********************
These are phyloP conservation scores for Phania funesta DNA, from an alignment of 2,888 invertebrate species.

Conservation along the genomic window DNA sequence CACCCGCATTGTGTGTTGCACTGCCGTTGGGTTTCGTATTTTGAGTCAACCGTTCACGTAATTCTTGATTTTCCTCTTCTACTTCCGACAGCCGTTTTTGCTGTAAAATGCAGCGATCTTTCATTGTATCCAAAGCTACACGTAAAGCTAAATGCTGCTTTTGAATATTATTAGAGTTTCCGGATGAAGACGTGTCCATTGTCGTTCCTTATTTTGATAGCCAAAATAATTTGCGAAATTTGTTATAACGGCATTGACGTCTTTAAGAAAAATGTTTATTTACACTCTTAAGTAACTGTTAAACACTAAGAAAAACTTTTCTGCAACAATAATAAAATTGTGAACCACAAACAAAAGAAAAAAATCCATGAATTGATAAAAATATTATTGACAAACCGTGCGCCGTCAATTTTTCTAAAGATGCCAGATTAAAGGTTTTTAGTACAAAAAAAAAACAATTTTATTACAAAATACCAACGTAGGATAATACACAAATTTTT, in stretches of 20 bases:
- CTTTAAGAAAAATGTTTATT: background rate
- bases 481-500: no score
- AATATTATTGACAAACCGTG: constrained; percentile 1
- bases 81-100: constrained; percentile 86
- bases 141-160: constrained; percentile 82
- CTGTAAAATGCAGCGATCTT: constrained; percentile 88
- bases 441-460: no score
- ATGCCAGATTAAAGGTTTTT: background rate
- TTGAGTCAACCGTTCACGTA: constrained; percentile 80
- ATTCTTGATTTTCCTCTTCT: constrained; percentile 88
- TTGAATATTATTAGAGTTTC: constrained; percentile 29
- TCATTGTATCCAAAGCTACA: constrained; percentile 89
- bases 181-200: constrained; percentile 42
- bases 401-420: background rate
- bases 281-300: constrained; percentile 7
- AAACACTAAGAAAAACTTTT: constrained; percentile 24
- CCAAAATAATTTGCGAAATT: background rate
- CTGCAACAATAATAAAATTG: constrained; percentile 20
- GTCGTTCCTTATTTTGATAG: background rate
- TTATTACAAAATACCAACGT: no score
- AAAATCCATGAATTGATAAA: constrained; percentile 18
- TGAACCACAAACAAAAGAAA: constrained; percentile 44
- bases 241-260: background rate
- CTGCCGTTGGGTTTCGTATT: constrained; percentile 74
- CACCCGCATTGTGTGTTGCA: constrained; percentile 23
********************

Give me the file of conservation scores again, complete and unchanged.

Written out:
These are phyloP conservation scores for Phania funesta DNA, from an alignment of 2,888 invertebrate species.

Conservation along the genomic window DNA sequence CACCCGCATTGTGTGTTGCACTGCCGTTGGGTTTCGTATTTTGAGTCAACCGTTCACGTAATTCTTGATTTTCCTCTTCTACTTCCGACAGCCGTTTTTGCTGTAAAATGCAGCGATCTTTCATTGTATCCAAAGCTACACGTAAAGCTAAATGCTGCTTTTGAATATTATTAGAGTTTCCGGATGAAGACGTGTCCATTGTCGTTCCTTATTTTGATAGCCAAAATAATTTGCGAAATTTGTTATAACGGCATTGACGTCTTTAAGAAAAATGTTTATTTACACTCTTAAGTAACTGTTAAACACTAAGAAAAACTTTTCTGCAACAATAATAAAATTGTGAACCACAAACAAAAGAAAAAAATCCATGAATTGATAAAAATATTATTGACAAACCGTGCGCCGTCAATTTTTCTAAAGATGCCAGATTAAAGGTTTTTAGTACAAAAAAAAAACAATTTTATTACAAAATACCAACGTAGGATAATACACAAATTTTT, in stretches of 20 bases:
- CTTTAAGAAAAATGTTTATT: background rate
- bases 481-500: no score
- AATATTATTGACAAACCGTG: constrained; percentile 1
- bases 81-100: constrained; percentile 86
- bases 141-160: constrained; percentile 82
- CTGTAAAATGCAGCGATCTT: constrained; percentile 88
- bases 441-460: no score
- ATGCCAGATTAAAGGTTTTT: background rate
- TTGAGTCAACCGTTCACGTA: constrained; percentile 80
- ATTCTTGATTTTCCTCTTCT: constrained; percentile 88
- TTGAATATTATTAGAGTTTC: constrained; percentile 29
- TCATTGTATCCAAAGCTACA: constrained; percentile 89
- bases 181-200: constrained; percentile 42
- bases 401-420: background rate
- bases 281-300: constrained; percentile 7
- AAACACTAAGAAAAACTTTT: constrained; percentile 24
- CCAAAATAATTTGCGAAATT: background rate
- CTGCAACAATAATAAAATTG: constrained; percentile 20
- GTCGTTCCTTATTTTGATAG: background rate
- TTATTACAAAATACCAACGT: no score
- AAAATCCATGAATTGATAAA: constrained; percentile 18
- TGAACCACAAACAAAAGAAA: constrained; percentile 44
- bases 241-260: background rate
- CTGCCGTTGGGTTTCGTATT: constrained; percentile 74
- CACCCGCATTGTGTGTTGCA: constrained; percentile 23